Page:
Today, millions of Americans will give heart-shaped boxes of chocolates to our special someones, get little heart-shaped pillows and stuffed toys from them, and even (though hopefully not) run out at the last possible minute to pick up whatever heart-shaped Valentine's Day card the Hallmark store has left.
But what about our actual hearts? While we're immersed in heart-shaped imagery today, I thought I'd take a moment to share some information on how we can become a more heart-healthy nation.
The best way to ensure that our hearts keep on pumping for a long time -- so we can each enjoy many future Valentine's Days -- is to reduce the amount of meat, eggs, and dairy we consume. Personally, I don't eat any meat (or dairy or eggs), and last time I had it checked, my ticker is top notch. That's no surprise, considering what The American Heart Association has to say: "Most vegetarian diets are low in or devoid of animal products. They're also usually lower than non-vegetarian diets in total fat, saturated fat and cholesterol. Many studies have shown that vegetarians seem to have a lower risk of obesity, coronary heart disease (which causes heart attack), high blood pressure, diabetes mellitus and some forms of cancer."
And there's plenty of other evidence, too. Dr. Caldwell Esselstyn, for example, discusses the impact that vegan diets can have on the heart in his now-famous book, Prevent and Reverse Heart Disease. Esselstyn's research shows that a plant-based diet can prevent heart-disease, stop its progression, and even reverse it!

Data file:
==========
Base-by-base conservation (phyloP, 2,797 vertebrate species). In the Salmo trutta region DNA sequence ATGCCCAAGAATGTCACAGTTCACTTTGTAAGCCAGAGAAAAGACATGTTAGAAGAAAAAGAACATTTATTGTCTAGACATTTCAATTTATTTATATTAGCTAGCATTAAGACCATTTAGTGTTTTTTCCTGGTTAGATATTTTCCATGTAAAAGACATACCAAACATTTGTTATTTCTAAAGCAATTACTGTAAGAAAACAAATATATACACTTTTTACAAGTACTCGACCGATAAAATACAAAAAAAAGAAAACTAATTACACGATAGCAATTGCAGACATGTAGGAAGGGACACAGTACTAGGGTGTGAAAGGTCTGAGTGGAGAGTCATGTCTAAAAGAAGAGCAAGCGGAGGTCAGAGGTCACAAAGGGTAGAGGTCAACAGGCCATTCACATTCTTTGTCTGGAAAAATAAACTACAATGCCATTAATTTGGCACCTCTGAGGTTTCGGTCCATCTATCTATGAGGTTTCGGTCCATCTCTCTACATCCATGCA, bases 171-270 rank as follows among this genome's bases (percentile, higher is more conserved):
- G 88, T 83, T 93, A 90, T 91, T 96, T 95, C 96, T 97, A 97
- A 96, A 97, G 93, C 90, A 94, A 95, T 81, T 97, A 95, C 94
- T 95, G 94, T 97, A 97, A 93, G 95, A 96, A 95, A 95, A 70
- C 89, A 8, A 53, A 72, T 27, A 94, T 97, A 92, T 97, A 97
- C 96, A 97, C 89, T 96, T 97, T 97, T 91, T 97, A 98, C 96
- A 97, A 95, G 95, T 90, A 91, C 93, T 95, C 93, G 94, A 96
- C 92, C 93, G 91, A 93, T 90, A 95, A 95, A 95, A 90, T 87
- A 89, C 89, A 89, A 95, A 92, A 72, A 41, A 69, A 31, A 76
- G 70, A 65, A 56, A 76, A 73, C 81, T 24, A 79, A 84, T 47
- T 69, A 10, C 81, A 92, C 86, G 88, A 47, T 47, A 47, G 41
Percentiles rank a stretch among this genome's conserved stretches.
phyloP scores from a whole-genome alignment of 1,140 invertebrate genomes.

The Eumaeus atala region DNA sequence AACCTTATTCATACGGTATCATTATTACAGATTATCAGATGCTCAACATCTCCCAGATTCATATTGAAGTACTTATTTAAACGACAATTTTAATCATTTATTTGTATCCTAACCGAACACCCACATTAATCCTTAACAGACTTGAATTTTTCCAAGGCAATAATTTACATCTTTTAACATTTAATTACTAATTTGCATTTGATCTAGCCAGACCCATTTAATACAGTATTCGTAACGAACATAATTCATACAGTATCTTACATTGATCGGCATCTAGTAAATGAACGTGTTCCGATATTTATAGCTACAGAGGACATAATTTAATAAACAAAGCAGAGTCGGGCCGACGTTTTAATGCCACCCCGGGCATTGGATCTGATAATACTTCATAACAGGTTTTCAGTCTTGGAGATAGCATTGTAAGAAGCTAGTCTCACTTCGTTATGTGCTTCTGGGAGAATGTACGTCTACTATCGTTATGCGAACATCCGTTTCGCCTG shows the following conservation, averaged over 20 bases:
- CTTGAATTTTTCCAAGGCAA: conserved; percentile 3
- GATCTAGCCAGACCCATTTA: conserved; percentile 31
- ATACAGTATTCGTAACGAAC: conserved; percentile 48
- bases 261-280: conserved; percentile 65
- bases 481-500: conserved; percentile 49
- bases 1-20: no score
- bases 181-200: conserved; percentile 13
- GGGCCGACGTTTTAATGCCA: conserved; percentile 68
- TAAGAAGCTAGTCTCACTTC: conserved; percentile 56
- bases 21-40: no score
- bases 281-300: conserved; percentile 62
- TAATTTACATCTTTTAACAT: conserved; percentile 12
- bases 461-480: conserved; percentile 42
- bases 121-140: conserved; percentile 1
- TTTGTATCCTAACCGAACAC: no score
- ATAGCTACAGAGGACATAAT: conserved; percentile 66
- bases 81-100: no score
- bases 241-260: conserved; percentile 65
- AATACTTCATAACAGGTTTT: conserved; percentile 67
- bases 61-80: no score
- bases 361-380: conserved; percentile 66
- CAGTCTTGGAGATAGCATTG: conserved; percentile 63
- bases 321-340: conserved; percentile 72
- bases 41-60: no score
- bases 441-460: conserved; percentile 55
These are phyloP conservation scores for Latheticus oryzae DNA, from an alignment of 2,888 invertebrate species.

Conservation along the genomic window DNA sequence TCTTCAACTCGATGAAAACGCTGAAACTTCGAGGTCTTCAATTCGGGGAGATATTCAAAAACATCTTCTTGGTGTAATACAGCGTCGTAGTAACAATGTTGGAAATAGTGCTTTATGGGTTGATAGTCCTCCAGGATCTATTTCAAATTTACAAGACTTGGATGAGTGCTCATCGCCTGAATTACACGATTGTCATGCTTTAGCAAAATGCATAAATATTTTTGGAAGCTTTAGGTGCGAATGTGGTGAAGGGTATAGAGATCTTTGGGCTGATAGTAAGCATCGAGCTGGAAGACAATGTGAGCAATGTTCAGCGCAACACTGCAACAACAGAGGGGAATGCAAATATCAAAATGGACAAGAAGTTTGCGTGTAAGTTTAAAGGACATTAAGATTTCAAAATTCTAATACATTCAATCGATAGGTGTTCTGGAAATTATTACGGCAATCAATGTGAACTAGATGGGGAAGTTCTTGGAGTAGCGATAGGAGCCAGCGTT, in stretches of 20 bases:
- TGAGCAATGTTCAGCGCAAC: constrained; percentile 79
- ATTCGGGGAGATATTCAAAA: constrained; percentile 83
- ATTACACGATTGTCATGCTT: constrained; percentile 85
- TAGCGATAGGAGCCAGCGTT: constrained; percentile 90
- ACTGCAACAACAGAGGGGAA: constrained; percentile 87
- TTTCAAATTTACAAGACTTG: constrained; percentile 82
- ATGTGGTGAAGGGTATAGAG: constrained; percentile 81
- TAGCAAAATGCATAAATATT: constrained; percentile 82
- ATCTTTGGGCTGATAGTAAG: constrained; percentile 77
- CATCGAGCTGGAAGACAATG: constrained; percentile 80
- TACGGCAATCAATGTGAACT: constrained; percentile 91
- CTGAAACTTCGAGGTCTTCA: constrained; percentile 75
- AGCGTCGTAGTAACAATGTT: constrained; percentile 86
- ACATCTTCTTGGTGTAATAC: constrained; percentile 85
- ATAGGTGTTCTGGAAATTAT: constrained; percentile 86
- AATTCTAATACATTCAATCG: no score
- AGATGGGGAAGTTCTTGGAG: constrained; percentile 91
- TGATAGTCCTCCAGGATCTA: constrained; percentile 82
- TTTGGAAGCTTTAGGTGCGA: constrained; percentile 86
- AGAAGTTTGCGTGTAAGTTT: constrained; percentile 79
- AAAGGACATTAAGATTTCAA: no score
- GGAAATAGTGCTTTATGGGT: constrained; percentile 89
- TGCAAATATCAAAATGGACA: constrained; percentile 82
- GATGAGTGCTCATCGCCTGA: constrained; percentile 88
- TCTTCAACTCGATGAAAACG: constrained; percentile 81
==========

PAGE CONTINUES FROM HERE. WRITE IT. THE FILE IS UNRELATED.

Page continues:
In part because of Esselstyn's work -- and similar research by doctors Dean Ornish and T. Colin Campbell -- Bill Clinton announced in 2011 that he's adopted a vegan diet. "I essentially concluded that I had played Russian roulette," Clinton said. "I was lucky I did not die of a heart attack." And since becoming vegan? "All my blood tests are good, and my vital signs are good, and I feel good, and I also have, believe it or not, more energy," says Clinton.
So how can folks get on a heart-healthier path? Well, you could of course go cold Tofurky like President Clinton and many others have. And there are plenty of great resources out there for folks who want to do that.
Another option, and one that I'm a huge fan of, is leaning into it through Meatless Monday. Meatless Monday is a great way to start exploring new, healthy, plant-based foods without totally overhauling your diet. Each Monday, try something new: veggie burgers, exotic fare like Chana Masala, falafel and baba ganoush, Ethiopian flatbread called enjera topped with lentils and collards, or delicious meat alternatives like crispy lime battered "chick'n" nuggets and spicy vegan sausages. Get a feel for all the great-tasting meat-free foods available -- and feel better in the process. Trust me, you'll love it. And making some simple changes in your diet will help ensure your ticker keeps ticking for many more Valentine's days to come.
For more by Kathy Freston, click here.
For more on personal health, click here.
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